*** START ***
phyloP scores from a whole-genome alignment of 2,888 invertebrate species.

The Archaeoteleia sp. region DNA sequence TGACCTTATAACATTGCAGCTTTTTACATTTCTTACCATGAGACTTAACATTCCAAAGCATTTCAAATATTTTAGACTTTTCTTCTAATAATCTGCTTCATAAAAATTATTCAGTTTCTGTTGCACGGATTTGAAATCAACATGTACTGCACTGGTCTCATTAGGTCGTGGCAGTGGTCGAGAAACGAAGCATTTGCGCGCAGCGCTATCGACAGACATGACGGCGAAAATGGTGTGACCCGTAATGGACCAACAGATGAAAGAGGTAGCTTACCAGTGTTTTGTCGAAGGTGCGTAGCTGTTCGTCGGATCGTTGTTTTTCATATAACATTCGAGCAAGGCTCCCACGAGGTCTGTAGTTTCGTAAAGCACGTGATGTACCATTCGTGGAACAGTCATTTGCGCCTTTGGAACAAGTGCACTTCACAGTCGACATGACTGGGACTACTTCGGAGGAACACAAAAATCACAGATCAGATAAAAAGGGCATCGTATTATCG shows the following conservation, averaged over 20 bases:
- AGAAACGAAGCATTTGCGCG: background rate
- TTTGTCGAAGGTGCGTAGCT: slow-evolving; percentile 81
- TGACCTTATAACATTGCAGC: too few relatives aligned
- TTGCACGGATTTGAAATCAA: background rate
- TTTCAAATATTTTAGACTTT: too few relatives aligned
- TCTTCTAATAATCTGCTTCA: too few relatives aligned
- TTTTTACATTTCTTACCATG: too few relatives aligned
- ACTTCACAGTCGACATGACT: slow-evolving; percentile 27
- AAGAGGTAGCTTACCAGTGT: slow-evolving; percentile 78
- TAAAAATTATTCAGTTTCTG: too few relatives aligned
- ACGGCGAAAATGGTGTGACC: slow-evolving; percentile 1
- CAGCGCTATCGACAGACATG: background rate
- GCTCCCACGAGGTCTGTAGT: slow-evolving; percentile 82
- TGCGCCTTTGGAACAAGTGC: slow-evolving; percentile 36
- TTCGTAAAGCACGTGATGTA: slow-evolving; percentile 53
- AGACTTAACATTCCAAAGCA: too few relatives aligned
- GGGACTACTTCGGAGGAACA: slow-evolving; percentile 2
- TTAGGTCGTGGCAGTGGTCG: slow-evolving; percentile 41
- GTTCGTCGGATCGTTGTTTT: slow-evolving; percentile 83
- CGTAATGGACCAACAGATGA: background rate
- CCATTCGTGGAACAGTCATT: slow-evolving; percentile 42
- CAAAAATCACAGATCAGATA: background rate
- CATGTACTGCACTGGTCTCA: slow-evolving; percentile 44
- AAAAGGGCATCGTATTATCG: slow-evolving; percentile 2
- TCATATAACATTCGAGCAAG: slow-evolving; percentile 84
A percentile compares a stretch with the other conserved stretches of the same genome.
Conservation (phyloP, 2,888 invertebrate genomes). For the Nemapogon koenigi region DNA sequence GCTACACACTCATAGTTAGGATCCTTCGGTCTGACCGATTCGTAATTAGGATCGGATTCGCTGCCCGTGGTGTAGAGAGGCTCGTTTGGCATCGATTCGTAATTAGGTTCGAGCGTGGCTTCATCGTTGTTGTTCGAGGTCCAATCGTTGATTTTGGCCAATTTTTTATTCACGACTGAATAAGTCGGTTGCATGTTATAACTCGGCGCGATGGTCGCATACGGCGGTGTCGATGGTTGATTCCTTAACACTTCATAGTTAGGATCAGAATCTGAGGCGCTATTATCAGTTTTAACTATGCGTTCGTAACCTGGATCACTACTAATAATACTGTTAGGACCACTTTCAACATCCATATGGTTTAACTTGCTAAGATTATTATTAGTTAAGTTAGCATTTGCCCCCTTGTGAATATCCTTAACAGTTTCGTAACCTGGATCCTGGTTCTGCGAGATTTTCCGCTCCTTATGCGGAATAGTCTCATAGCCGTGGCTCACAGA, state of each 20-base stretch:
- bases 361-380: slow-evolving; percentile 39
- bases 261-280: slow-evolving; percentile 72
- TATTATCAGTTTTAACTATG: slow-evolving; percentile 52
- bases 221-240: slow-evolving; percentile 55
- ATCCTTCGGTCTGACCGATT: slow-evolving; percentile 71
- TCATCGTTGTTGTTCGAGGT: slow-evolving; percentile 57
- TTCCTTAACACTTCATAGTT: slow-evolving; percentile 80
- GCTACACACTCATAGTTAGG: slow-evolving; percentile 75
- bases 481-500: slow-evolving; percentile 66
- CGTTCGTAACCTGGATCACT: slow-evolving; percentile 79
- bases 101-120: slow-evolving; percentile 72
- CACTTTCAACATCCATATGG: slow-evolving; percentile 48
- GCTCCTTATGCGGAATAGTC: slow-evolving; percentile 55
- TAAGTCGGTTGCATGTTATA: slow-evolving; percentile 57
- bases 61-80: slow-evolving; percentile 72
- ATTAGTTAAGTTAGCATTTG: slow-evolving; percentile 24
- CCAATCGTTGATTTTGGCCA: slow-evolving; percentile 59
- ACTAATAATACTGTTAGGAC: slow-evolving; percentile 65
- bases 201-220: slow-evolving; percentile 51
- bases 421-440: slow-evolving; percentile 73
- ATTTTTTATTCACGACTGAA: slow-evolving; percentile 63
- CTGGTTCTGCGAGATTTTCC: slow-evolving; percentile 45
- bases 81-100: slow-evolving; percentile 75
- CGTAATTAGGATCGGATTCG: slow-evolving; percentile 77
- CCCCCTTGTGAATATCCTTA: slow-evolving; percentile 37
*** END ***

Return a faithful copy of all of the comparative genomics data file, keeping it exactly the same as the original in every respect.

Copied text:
phyloP scores from a whole-genome alignment of 2,888 invertebrate species.

The Archaeoteleia sp. region DNA sequence TGACCTTATAACATTGCAGCTTTTTACATTTCTTACCATGAGACTTAACATTCCAAAGCATTTCAAATATTTTAGACTTTTCTTCTAATAATCTGCTTCATAAAAATTATTCAGTTTCTGTTGCACGGATTTGAAATCAACATGTACTGCACTGGTCTCATTAGGTCGTGGCAGTGGTCGAGAAACGAAGCATTTGCGCGCAGCGCTATCGACAGACATGACGGCGAAAATGGTGTGACCCGTAATGGACCAACAGATGAAAGAGGTAGCTTACCAGTGTTTTGTCGAAGGTGCGTAGCTGTTCGTCGGATCGTTGTTTTTCATATAACATTCGAGCAAGGCTCCCACGAGGTCTGTAGTTTCGTAAAGCACGTGATGTACCATTCGTGGAACAGTCATTTGCGCCTTTGGAACAAGTGCACTTCACAGTCGACATGACTGGGACTACTTCGGAGGAACACAAAAATCACAGATCAGATAAAAAGGGCATCGTATTATCG shows the following conservation, averaged over 20 bases:
- AGAAACGAAGCATTTGCGCG: background rate
- TTTGTCGAAGGTGCGTAGCT: slow-evolving; percentile 81
- TGACCTTATAACATTGCAGC: too few relatives aligned
- TTGCACGGATTTGAAATCAA: background rate
- TTTCAAATATTTTAGACTTT: too few relatives aligned
- TCTTCTAATAATCTGCTTCA: too few relatives aligned
- TTTTTACATTTCTTACCATG: too few relatives aligned
- ACTTCACAGTCGACATGACT: slow-evolving; percentile 27
- AAGAGGTAGCTTACCAGTGT: slow-evolving; percentile 78
- TAAAAATTATTCAGTTTCTG: too few relatives aligned
- ACGGCGAAAATGGTGTGACC: slow-evolving; percentile 1
- CAGCGCTATCGACAGACATG: background rate
- GCTCCCACGAGGTCTGTAGT: slow-evolving; percentile 82
- TGCGCCTTTGGAACAAGTGC: slow-evolving; percentile 36
- TTCGTAAAGCACGTGATGTA: slow-evolving; percentile 53
- AGACTTAACATTCCAAAGCA: too few relatives aligned
- GGGACTACTTCGGAGGAACA: slow-evolving; percentile 2
- TTAGGTCGTGGCAGTGGTCG: slow-evolving; percentile 41
- GTTCGTCGGATCGTTGTTTT: slow-evolving; percentile 83
- CGTAATGGACCAACAGATGA: background rate
- CCATTCGTGGAACAGTCATT: slow-evolving; percentile 42
- CAAAAATCACAGATCAGATA: background rate
- CATGTACTGCACTGGTCTCA: slow-evolving; percentile 44
- AAAAGGGCATCGTATTATCG: slow-evolving; percentile 2
- TCATATAACATTCGAGCAAG: slow-evolving; percentile 84
A percentile compares a stretch with the other conserved stretches of the same genome.
Conservation (phyloP, 2,888 invertebrate genomes). For the Nemapogon koenigi region DNA sequence GCTACACACTCATAGTTAGGATCCTTCGGTCTGACCGATTCGTAATTAGGATCGGATTCGCTGCCCGTGGTGTAGAGAGGCTCGTTTGGCATCGATTCGTAATTAGGTTCGAGCGTGGCTTCATCGTTGTTGTTCGAGGTCCAATCGTTGATTTTGGCCAATTTTTTATTCACGACTGAATAAGTCGGTTGCATGTTATAACTCGGCGCGATGGTCGCATACGGCGGTGTCGATGGTTGATTCCTTAACACTTCATAGTTAGGATCAGAATCTGAGGCGCTATTATCAGTTTTAACTATGCGTTCGTAACCTGGATCACTACTAATAATACTGTTAGGACCACTTTCAACATCCATATGGTTTAACTTGCTAAGATTATTATTAGTTAAGTTAGCATTTGCCCCCTTGTGAATATCCTTAACAGTTTCGTAACCTGGATCCTGGTTCTGCGAGATTTTCCGCTCCTTATGCGGAATAGTCTCATAGCCGTGGCTCACAGA, state of each 20-base stretch:
- bases 361-380: slow-evolving; percentile 39
- bases 261-280: slow-evolving; percentile 72
- TATTATCAGTTTTAACTATG: slow-evolving; percentile 52
- bases 221-240: slow-evolving; percentile 55
- ATCCTTCGGTCTGACCGATT: slow-evolving; percentile 71
- TCATCGTTGTTGTTCGAGGT: slow-evolving; percentile 57
- TTCCTTAACACTTCATAGTT: slow-evolving; percentile 80
- GCTACACACTCATAGTTAGG: slow-evolving; percentile 75
- bases 481-500: slow-evolving; percentile 66
- CGTTCGTAACCTGGATCACT: slow-evolving; percentile 79
- bases 101-120: slow-evolving; percentile 72
- CACTTTCAACATCCATATGG: slow-evolving; percentile 48
- GCTCCTTATGCGGAATAGTC: slow-evolving; percentile 55
- TAAGTCGGTTGCATGTTATA: slow-evolving; percentile 57
- bases 61-80: slow-evolving; percentile 72
- ATTAGTTAAGTTAGCATTTG: slow-evolving; percentile 24
- CCAATCGTTGATTTTGGCCA: slow-evolving; percentile 59
- ACTAATAATACTGTTAGGAC: slow-evolving; percentile 65
- bases 201-220: slow-evolving; percentile 51
- bases 421-440: slow-evolving; percentile 73
- ATTTTTTATTCACGACTGAA: slow-evolving; percentile 63
- CTGGTTCTGCGAGATTTTCC: slow-evolving; percentile 45
- bases 81-100: slow-evolving; percentile 75
- CGTAATTAGGATCGGATTCG: slow-evolving; percentile 77
- CCCCCTTGTGAATATCCTTA: slow-evolving; percentile 37